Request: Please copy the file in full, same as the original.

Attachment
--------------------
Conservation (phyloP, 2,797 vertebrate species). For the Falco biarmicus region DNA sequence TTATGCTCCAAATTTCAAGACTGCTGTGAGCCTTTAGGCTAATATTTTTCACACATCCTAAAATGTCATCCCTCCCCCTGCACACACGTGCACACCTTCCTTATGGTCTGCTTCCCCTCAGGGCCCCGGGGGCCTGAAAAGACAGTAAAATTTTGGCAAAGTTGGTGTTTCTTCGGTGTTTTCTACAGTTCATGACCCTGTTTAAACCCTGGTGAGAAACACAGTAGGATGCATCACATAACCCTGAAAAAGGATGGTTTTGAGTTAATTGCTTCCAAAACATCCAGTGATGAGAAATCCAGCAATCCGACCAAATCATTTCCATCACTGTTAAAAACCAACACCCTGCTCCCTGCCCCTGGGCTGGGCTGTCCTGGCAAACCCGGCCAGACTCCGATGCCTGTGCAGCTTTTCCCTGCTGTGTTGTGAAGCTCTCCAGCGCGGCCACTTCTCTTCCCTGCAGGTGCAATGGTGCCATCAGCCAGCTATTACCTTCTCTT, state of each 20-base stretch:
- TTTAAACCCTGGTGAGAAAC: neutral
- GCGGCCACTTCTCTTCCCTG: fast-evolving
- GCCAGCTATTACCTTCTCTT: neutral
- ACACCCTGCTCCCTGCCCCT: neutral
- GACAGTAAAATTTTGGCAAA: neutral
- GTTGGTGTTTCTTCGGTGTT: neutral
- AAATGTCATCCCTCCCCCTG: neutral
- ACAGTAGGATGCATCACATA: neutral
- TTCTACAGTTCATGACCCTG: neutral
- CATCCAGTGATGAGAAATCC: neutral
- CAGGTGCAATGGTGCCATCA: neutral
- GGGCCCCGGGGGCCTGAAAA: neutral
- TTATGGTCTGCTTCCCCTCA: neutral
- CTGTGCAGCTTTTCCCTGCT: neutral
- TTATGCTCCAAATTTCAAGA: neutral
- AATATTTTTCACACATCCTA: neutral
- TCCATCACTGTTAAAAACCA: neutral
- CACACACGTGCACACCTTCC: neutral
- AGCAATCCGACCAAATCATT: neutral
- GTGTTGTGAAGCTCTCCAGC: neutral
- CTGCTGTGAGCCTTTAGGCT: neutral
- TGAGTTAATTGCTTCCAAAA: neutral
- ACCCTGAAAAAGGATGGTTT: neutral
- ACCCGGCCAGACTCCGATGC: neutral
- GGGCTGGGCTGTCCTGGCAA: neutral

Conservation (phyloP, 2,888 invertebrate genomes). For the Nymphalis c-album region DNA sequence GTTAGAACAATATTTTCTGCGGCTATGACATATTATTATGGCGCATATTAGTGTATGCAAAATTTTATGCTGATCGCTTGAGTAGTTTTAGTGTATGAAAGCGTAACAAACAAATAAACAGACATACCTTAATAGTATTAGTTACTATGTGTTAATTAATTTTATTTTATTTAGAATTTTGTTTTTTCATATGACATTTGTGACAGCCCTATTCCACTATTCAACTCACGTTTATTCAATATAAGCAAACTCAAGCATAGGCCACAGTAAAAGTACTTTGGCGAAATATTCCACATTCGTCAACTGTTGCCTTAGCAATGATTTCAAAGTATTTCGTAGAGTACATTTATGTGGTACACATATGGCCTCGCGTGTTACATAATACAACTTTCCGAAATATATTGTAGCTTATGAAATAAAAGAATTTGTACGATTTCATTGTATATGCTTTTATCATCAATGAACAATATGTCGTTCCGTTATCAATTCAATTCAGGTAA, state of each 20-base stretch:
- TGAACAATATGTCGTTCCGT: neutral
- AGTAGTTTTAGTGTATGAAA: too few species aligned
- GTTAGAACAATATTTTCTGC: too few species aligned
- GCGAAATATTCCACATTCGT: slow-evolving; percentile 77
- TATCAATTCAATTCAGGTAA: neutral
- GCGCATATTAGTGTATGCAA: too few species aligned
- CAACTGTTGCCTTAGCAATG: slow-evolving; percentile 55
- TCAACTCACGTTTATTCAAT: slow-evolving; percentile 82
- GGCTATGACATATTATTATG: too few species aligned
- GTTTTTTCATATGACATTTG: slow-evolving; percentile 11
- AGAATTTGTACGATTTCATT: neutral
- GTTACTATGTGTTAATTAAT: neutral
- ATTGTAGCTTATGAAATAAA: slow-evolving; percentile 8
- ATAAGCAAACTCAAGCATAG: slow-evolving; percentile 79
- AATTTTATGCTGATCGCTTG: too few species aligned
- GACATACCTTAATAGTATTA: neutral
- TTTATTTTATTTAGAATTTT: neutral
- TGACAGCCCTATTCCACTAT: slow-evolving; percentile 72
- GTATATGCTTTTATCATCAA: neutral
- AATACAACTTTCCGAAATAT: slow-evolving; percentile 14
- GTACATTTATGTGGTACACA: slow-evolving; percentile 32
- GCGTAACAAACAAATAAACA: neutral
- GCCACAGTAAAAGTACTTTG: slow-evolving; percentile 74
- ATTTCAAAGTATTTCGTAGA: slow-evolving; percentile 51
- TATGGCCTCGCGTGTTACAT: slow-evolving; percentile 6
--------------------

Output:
Conservation (phyloP, 2,797 vertebrate species). For the Falco biarmicus region DNA sequence TTATGCTCCAAATTTCAAGACTGCTGTGAGCCTTTAGGCTAATATTTTTCACACATCCTAAAATGTCATCCCTCCCCCTGCACACACGTGCACACCTTCCTTATGGTCTGCTTCCCCTCAGGGCCCCGGGGGCCTGAAAAGACAGTAAAATTTTGGCAAAGTTGGTGTTTCTTCGGTGTTTTCTACAGTTCATGACCCTGTTTAAACCCTGGTGAGAAACACAGTAGGATGCATCACATAACCCTGAAAAAGGATGGTTTTGAGTTAATTGCTTCCAAAACATCCAGTGATGAGAAATCCAGCAATCCGACCAAATCATTTCCATCACTGTTAAAAACCAACACCCTGCTCCCTGCCCCTGGGCTGGGCTGTCCTGGCAAACCCGGCCAGACTCCGATGCCTGTGCAGCTTTTCCCTGCTGTGTTGTGAAGCTCTCCAGCGCGGCCACTTCTCTTCCCTGCAGGTGCAATGGTGCCATCAGCCAGCTATTACCTTCTCTT, state of each 20-base stretch:
- TTTAAACCCTGGTGAGAAAC: neutral
- GCGGCCACTTCTCTTCCCTG: fast-evolving
- GCCAGCTATTACCTTCTCTT: neutral
- ACACCCTGCTCCCTGCCCCT: neutral
- GACAGTAAAATTTTGGCAAA: neutral
- GTTGGTGTTTCTTCGGTGTT: neutral
- AAATGTCATCCCTCCCCCTG: neutral
- ACAGTAGGATGCATCACATA: neutral
- TTCTACAGTTCATGACCCTG: neutral
- CATCCAGTGATGAGAAATCC: neutral
- CAGGTGCAATGGTGCCATCA: neutral
- GGGCCCCGGGGGCCTGAAAA: neutral
- TTATGGTCTGCTTCCCCTCA: neutral
- CTGTGCAGCTTTTCCCTGCT: neutral
- TTATGCTCCAAATTTCAAGA: neutral
- AATATTTTTCACACATCCTA: neutral
- TCCATCACTGTTAAAAACCA: neutral
- CACACACGTGCACACCTTCC: neutral
- AGCAATCCGACCAAATCATT: neutral
- GTGTTGTGAAGCTCTCCAGC: neutral
- CTGCTGTGAGCCTTTAGGCT: neutral
- TGAGTTAATTGCTTCCAAAA: neutral
- ACCCTGAAAAAGGATGGTTT: neutral
- ACCCGGCCAGACTCCGATGC: neutral
- GGGCTGGGCTGTCCTGGCAA: neutral

Conservation (phyloP, 2,888 invertebrate genomes). For the Nymphalis c-album region DNA sequence GTTAGAACAATATTTTCTGCGGCTATGACATATTATTATGGCGCATATTAGTGTATGCAAAATTTTATGCTGATCGCTTGAGTAGTTTTAGTGTATGAAAGCGTAACAAACAAATAAACAGACATACCTTAATAGTATTAGTTACTATGTGTTAATTAATTTTATTTTATTTAGAATTTTGTTTTTTCATATGACATTTGTGACAGCCCTATTCCACTATTCAACTCACGTTTATTCAATATAAGCAAACTCAAGCATAGGCCACAGTAAAAGTACTTTGGCGAAATATTCCACATTCGTCAACTGTTGCCTTAGCAATGATTTCAAAGTATTTCGTAGAGTACATTTATGTGGTACACATATGGCCTCGCGTGTTACATAATACAACTTTCCGAAATATATTGTAGCTTATGAAATAAAAGAATTTGTACGATTTCATTGTATATGCTTTTATCATCAATGAACAATATGTCGTTCCGTTATCAATTCAATTCAGGTAA, state of each 20-base stretch:
- TGAACAATATGTCGTTCCGT: neutral
- AGTAGTTTTAGTGTATGAAA: too few species aligned
- GTTAGAACAATATTTTCTGC: too few species aligned
- GCGAAATATTCCACATTCGT: slow-evolving; percentile 77
- TATCAATTCAATTCAGGTAA: neutral
- GCGCATATTAGTGTATGCAA: too few species aligned
- CAACTGTTGCCTTAGCAATG: slow-evolving; percentile 55
- TCAACTCACGTTTATTCAAT: slow-evolving; percentile 82
- GGCTATGACATATTATTATG: too few species aligned
- GTTTTTTCATATGACATTTG: slow-evolving; percentile 11
- AGAATTTGTACGATTTCATT: neutral
- GTTACTATGTGTTAATTAAT: neutral
- ATTGTAGCTTATGAAATAAA: slow-evolving; percentile 8
- ATAAGCAAACTCAAGCATAG: slow-evolving; percentile 79
- AATTTTATGCTGATCGCTTG: too few species aligned
- GACATACCTTAATAGTATTA: neutral
- TTTATTTTATTTAGAATTTT: neutral
- TGACAGCCCTATTCCACTAT: slow-evolving; percentile 72
- GTATATGCTTTTATCATCAA: neutral
- AATACAACTTTCCGAAATAT: slow-evolving; percentile 14
- GTACATTTATGTGGTACACA: slow-evolving; percentile 32
- GCGTAACAAACAAATAAACA: neutral
- GCCACAGTAAAAGTACTTTG: slow-evolving; percentile 74
- ATTTCAAAGTATTTCGTAGA: slow-evolving; percentile 51
- TATGGCCTCGCGTGTTACAT: slow-evolving; percentile 6